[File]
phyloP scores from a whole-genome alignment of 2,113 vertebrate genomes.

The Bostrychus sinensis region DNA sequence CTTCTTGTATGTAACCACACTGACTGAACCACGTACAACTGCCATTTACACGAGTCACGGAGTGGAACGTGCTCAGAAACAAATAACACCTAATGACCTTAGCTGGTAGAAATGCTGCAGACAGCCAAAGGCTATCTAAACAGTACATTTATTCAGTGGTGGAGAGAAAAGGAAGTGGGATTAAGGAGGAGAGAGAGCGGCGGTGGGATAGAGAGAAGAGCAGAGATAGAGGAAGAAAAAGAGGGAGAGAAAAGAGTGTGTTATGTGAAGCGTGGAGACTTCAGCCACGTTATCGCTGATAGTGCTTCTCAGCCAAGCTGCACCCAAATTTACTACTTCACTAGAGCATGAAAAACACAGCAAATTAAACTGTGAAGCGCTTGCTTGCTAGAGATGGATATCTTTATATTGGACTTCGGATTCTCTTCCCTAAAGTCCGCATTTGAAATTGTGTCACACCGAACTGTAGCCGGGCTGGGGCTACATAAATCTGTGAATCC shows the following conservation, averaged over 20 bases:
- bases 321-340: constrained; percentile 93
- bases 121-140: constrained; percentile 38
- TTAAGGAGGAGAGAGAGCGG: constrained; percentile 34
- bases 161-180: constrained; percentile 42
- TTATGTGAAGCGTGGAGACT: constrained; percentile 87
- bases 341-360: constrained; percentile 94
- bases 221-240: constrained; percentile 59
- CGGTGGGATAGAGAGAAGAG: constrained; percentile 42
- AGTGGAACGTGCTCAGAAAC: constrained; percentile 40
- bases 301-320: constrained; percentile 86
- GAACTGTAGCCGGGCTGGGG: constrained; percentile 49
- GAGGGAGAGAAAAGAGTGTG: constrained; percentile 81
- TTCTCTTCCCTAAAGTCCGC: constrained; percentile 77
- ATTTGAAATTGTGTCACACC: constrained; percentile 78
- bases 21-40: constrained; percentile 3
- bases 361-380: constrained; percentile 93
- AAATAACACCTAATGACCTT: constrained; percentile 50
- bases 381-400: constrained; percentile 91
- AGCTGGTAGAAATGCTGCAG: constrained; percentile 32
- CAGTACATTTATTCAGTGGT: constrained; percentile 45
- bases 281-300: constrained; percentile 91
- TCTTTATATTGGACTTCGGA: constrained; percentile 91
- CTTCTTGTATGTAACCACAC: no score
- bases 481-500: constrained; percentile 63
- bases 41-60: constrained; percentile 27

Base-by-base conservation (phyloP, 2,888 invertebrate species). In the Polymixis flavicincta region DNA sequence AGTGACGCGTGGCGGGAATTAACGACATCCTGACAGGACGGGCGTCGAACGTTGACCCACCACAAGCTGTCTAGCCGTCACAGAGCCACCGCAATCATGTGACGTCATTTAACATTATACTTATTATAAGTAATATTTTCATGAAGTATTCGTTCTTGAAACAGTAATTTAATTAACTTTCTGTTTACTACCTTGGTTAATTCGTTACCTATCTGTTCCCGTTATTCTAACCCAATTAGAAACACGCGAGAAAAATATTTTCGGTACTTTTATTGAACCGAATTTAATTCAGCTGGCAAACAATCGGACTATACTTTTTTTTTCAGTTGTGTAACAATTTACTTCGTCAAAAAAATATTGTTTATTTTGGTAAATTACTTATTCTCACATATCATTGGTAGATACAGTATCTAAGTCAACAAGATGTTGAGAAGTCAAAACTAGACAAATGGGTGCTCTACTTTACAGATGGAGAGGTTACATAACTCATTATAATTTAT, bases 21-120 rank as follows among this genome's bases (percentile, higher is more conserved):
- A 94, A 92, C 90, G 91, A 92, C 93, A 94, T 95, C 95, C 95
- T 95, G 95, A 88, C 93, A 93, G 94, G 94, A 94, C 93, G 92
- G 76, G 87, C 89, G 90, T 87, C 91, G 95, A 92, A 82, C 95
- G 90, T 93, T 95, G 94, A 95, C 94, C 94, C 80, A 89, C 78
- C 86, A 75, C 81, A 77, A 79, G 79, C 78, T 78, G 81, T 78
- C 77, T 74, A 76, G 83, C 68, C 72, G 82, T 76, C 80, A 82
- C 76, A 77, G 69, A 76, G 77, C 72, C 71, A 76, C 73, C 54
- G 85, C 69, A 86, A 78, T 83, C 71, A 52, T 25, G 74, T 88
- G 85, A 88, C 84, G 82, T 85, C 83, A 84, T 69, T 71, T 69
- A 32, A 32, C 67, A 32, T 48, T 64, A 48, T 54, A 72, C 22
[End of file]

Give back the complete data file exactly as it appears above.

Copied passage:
phyloP scores from a whole-genome alignment of 2,113 vertebrate genomes.

The Bostrychus sinensis region DNA sequence CTTCTTGTATGTAACCACACTGACTGAACCACGTACAACTGCCATTTACACGAGTCACGGAGTGGAACGTGCTCAGAAACAAATAACACCTAATGACCTTAGCTGGTAGAAATGCTGCAGACAGCCAAAGGCTATCTAAACAGTACATTTATTCAGTGGTGGAGAGAAAAGGAAGTGGGATTAAGGAGGAGAGAGAGCGGCGGTGGGATAGAGAGAAGAGCAGAGATAGAGGAAGAAAAAGAGGGAGAGAAAAGAGTGTGTTATGTGAAGCGTGGAGACTTCAGCCACGTTATCGCTGATAGTGCTTCTCAGCCAAGCTGCACCCAAATTTACTACTTCACTAGAGCATGAAAAACACAGCAAATTAAACTGTGAAGCGCTTGCTTGCTAGAGATGGATATCTTTATATTGGACTTCGGATTCTCTTCCCTAAAGTCCGCATTTGAAATTGTGTCACACCGAACTGTAGCCGGGCTGGGGCTACATAAATCTGTGAATCC shows the following conservation, averaged over 20 bases:
- bases 321-340: constrained; percentile 93
- bases 121-140: constrained; percentile 38
- TTAAGGAGGAGAGAGAGCGG: constrained; percentile 34
- bases 161-180: constrained; percentile 42
- TTATGTGAAGCGTGGAGACT: constrained; percentile 87
- bases 341-360: constrained; percentile 94
- bases 221-240: constrained; percentile 59
- CGGTGGGATAGAGAGAAGAG: constrained; percentile 42
- AGTGGAACGTGCTCAGAAAC: constrained; percentile 40
- bases 301-320: constrained; percentile 86
- GAACTGTAGCCGGGCTGGGG: constrained; percentile 49
- GAGGGAGAGAAAAGAGTGTG: constrained; percentile 81
- TTCTCTTCCCTAAAGTCCGC: constrained; percentile 77
- ATTTGAAATTGTGTCACACC: constrained; percentile 78
- bases 21-40: constrained; percentile 3
- bases 361-380: constrained; percentile 93
- AAATAACACCTAATGACCTT: constrained; percentile 50
- bases 381-400: constrained; percentile 91
- AGCTGGTAGAAATGCTGCAG: constrained; percentile 32
- CAGTACATTTATTCAGTGGT: constrained; percentile 45
- bases 281-300: constrained; percentile 91
- TCTTTATATTGGACTTCGGA: constrained; percentile 91
- CTTCTTGTATGTAACCACAC: no score
- bases 481-500: constrained; percentile 63
- bases 41-60: constrained; percentile 27

Base-by-base conservation (phyloP, 2,888 invertebrate species). In the Polymixis flavicincta region DNA sequence AGTGACGCGTGGCGGGAATTAACGACATCCTGACAGGACGGGCGTCGAACGTTGACCCACCACAAGCTGTCTAGCCGTCACAGAGCCACCGCAATCATGTGACGTCATTTAACATTATACTTATTATAAGTAATATTTTCATGAAGTATTCGTTCTTGAAACAGTAATTTAATTAACTTTCTGTTTACTACCTTGGTTAATTCGTTACCTATCTGTTCCCGTTATTCTAACCCAATTAGAAACACGCGAGAAAAATATTTTCGGTACTTTTATTGAACCGAATTTAATTCAGCTGGCAAACAATCGGACTATACTTTTTTTTTCAGTTGTGTAACAATTTACTTCGTCAAAAAAATATTGTTTATTTTGGTAAATTACTTATTCTCACATATCATTGGTAGATACAGTATCTAAGTCAACAAGATGTTGAGAAGTCAAAACTAGACAAATGGGTGCTCTACTTTACAGATGGAGAGGTTACATAACTCATTATAATTTAT, bases 21-120 rank as follows among this genome's bases (percentile, higher is more conserved):
- A 94, A 92, C 90, G 91, A 92, C 93, A 94, T 95, C 95, C 95
- T 95, G 95, A 88, C 93, A 93, G 94, G 94, A 94, C 93, G 92
- G 76, G 87, C 89, G 90, T 87, C 91, G 95, A 92, A 82, C 95
- G 90, T 93, T 95, G 94, A 95, C 94, C 94, C 80, A 89, C 78
- C 86, A 75, C 81, A 77, A 79, G 79, C 78, T 78, G 81, T 78
- C 77, T 74, A 76, G 83, C 68, C 72, G 82, T 76, C 80, A 82
- C 76, A 77, G 69, A 76, G 77, C 72, C 71, A 76, C 73, C 54
- G 85, C 69, A 86, A 78, T 83, C 71, A 52, T 25, G 74, T 88
- G 85, A 88, C 84, G 82, T 85, C 83, A 84, T 69, T 71, T 69
- A 32, A 32, C 67, A 32, T 48, T 64, A 48, T 54, A 72, C 22